Hotly contested plan for homeless housing in Valley district moves forward

An auto sales lot in Chatsworth
A proposal to build housing for the homeless on this site in Chatsworth passed a City Council committee Wednesday.
(Dania Maxwell / Los Angeles Times)

A contested plan to bring dozens of units of homeless housing to Chatsworth is moving forward to the Los Angeles City Council, after a council committee voted narrowly against delaying the decision.

Homeless advocates packed the Wednesday meeting to urge council members to commit to fund the Topanga Apartments, a proposed 64-unit complex.

“If not that, what? If not there, where? If not now, when?” asked the Rev. William S. Freeman of the Congregational Church of Chatsworth, pointing out that no new homeless housing had been approved in the area.


If approved, it would be the first homeless housing project in Council District 12 — a northwestern stretch of the San Fernando Valley that includes Granada Hills, Northridge and Porter Ranch — to be funded under Proposition HHH, a $1.2-billion bond measure approved by voters. No new units for homeless people have been built in that area, even as thousands are in the works across L.A.

The Chatsworth Neighborhood Council and other opponents argue that it is the wrong site for such a project. Opponents have said the proposed project would be too tall, diminish privacy for nearby residents and sit too close to an elementary school.

Newly elected Councilman John Lee, who represents the area, said the proposed building would be “out of scale” with the surrounding neighborhood and had been pushed forward without enough community outreach.

At Wednesday’s meeting of the Homelessness and Poverty Committee, Lee’s senior legislative deputy, Erich King, asked the committee to pull the proposal out of a package of HHH housing projects and delay its decision for up to four weeks to continue talks with the developer and do more community outreach about the proposed project and its location.

Some council members on the committee were sympathetic to the idea: Councilwoman Monica Rodriguez said she had seen the importance of reaching out to the community on such projects and stressed that Lee had taken his seat only a few weeks ago.

But Councilman David Ryu argued that there would still be ample time for that community engagement because it can take over a year to get such a project underway. Councilman Mike Bonin added that the project would probably need other city approvals.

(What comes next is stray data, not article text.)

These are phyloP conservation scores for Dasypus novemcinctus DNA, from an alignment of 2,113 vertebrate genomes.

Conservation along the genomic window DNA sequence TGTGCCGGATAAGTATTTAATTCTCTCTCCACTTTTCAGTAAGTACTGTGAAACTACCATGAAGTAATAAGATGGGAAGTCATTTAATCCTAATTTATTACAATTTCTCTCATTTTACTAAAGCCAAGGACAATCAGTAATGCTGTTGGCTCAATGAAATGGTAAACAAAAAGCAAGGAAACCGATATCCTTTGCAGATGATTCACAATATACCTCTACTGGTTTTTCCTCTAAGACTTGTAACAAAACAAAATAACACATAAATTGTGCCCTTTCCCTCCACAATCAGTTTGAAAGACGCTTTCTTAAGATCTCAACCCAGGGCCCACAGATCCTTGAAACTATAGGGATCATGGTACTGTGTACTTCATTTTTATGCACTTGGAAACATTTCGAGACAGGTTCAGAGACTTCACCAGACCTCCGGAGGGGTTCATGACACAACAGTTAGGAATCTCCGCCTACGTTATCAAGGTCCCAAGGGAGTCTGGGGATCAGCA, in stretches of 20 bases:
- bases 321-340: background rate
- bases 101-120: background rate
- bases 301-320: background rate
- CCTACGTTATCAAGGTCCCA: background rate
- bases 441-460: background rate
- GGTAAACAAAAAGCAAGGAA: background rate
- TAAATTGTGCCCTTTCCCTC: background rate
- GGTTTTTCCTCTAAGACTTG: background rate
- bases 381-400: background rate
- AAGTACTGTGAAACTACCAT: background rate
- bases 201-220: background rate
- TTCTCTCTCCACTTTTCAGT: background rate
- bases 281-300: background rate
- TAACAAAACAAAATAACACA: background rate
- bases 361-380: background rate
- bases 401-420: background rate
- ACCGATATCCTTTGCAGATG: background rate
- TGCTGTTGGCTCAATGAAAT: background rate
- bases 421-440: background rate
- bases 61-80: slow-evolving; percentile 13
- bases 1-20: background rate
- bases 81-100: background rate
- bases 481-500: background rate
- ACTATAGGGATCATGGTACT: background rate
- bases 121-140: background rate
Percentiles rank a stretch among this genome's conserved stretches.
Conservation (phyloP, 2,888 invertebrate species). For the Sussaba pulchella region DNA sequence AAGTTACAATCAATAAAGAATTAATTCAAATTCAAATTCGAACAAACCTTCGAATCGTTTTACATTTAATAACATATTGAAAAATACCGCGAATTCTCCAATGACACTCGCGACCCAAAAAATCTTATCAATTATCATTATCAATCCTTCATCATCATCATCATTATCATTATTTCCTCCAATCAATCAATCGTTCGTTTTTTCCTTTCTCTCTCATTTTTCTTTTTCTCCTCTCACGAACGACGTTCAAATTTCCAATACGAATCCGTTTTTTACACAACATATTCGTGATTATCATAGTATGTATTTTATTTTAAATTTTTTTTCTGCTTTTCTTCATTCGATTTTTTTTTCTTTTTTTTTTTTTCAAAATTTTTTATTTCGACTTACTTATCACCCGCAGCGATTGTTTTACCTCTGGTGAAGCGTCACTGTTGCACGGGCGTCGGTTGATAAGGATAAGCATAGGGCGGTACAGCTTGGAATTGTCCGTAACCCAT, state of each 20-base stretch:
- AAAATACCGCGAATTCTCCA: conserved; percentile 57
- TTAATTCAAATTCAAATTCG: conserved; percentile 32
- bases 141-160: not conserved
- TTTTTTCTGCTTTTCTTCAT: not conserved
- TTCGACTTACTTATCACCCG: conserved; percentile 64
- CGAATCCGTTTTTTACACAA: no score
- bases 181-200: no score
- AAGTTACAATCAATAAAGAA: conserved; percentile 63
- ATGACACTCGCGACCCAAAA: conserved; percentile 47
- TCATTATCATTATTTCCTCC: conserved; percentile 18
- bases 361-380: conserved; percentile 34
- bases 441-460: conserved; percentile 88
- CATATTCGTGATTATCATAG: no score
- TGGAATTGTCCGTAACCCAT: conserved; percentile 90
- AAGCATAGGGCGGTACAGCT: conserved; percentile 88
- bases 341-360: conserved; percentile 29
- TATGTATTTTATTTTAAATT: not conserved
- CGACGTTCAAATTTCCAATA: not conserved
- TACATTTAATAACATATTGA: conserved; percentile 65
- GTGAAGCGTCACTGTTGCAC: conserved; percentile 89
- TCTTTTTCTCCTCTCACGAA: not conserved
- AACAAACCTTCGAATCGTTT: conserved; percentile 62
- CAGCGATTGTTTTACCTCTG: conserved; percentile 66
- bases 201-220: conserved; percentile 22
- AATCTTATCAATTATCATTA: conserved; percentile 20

President Trump’s plan to get homeless people off L.A. streets is to eliminate layers of regulation to make it easier and cheaper to build more housing. But it’s too simple to link that approach with that of his liberal antagonists in California.

If council members held off, Bonin argued, it would be hard for them to face local groups that had fought against similar projects without success. “We all will have a tough time going back to our districts and saying, ‘You had concerns ... but we plowed through. But we decided to hold off in another district,’” Bonin said.

Bonin, Ryu and Councilman Marqueece Harris-Dawson ultimately rejected a move to put off the decision on the Topanga Apartments for two weeks. The vote was 3 to 2, with Rodriguez and Councilman Mitch O'Farrell supporting the delay.

The decision on whether to commit HHH funding to the Topanga Apartments now heads to the full council for approval. Jimmy Silverwood, vice president of acquisitions and development for developer Affirmed Housing Group, said he was hopeful that the firm could work with Lee staffers to alleviate their concerns. The developer, he said, is open to modifying the building design.

A preliminary, conceptual drawing of a proposed homeless housing project on Topanga Canyon Boulevard in Chatsworth.
(Affirmed Housing Group)

“We’re reasonable developers,” Silverwood said. “We’re going to work with the community on hopefully determining something that works.”

Lee said in a written statement after the Wednesday vote that he was disappointed that the committee had voted to move forward with the Chatsworth project “against my request for a short delay to do outreach to the community.”

“However, moving forward through the process I remain committed to ensure that there is an open dialogue between the community, my office, and the developer,” Lee said. “My record shows that I am committed to [Council District] 12 being part of the solution.”

The Homelessness and Poverty Committee voted to hold off on recommending funding for two other projects in South L.A. at the request of Harris-Dawson, allowing up to four weeks for more community outreach.

Harris-Dawson urged people at the meeting not to conflate his request with the Chatsworth issue, saying that would be “absolutely insulting to the people of South L.A.” in light of the fact that his district has approved hundreds of HHH units. Two other proposed projects in his district were moving forward to the council, he pointed out.

Council members pledged last year to support at least 222 new units of homeless housing in each of their districts, in an effort to ensure that such housing is built all over the city. But progress toward that goal has been uneven.

“We cannot continue building the majority of developments in South Los Angeles and metro Los Angeles, perpetuating economic segregation and racial resegregation,” Andrea Murray of the homeless services provider St. Joseph Center told the committee. “We need housing everywhere.”